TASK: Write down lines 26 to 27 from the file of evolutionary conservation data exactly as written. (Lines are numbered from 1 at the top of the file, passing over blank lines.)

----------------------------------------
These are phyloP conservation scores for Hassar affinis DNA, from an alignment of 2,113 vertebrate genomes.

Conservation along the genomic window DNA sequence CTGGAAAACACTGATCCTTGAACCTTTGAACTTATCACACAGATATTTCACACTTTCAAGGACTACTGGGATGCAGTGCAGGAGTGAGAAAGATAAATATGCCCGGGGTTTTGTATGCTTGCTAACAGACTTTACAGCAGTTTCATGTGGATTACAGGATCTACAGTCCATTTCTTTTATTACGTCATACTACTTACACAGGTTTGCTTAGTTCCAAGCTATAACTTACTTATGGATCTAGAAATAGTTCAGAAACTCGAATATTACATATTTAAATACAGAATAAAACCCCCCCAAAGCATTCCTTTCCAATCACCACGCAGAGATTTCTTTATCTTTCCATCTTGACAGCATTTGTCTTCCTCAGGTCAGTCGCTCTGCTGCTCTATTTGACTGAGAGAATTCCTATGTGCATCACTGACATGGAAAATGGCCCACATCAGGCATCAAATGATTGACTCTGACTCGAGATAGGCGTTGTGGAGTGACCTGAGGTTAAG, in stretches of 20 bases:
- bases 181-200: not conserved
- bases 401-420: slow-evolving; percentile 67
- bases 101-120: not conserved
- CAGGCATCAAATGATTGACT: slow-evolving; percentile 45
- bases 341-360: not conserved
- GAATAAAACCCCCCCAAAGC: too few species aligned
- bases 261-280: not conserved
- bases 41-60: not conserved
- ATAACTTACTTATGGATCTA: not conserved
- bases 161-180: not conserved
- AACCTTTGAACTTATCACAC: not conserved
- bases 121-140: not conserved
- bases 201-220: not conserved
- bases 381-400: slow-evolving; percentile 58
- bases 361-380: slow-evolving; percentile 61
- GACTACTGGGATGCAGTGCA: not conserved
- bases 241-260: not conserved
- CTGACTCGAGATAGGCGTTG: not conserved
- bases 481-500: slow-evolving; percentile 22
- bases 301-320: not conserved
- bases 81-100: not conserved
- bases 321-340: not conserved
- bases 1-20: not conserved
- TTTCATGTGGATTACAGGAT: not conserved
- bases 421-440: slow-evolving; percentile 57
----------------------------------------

- TTTCATGTGGATTACAGGAT: not conserved
- bases 421-440: slow-evolving; percentile 57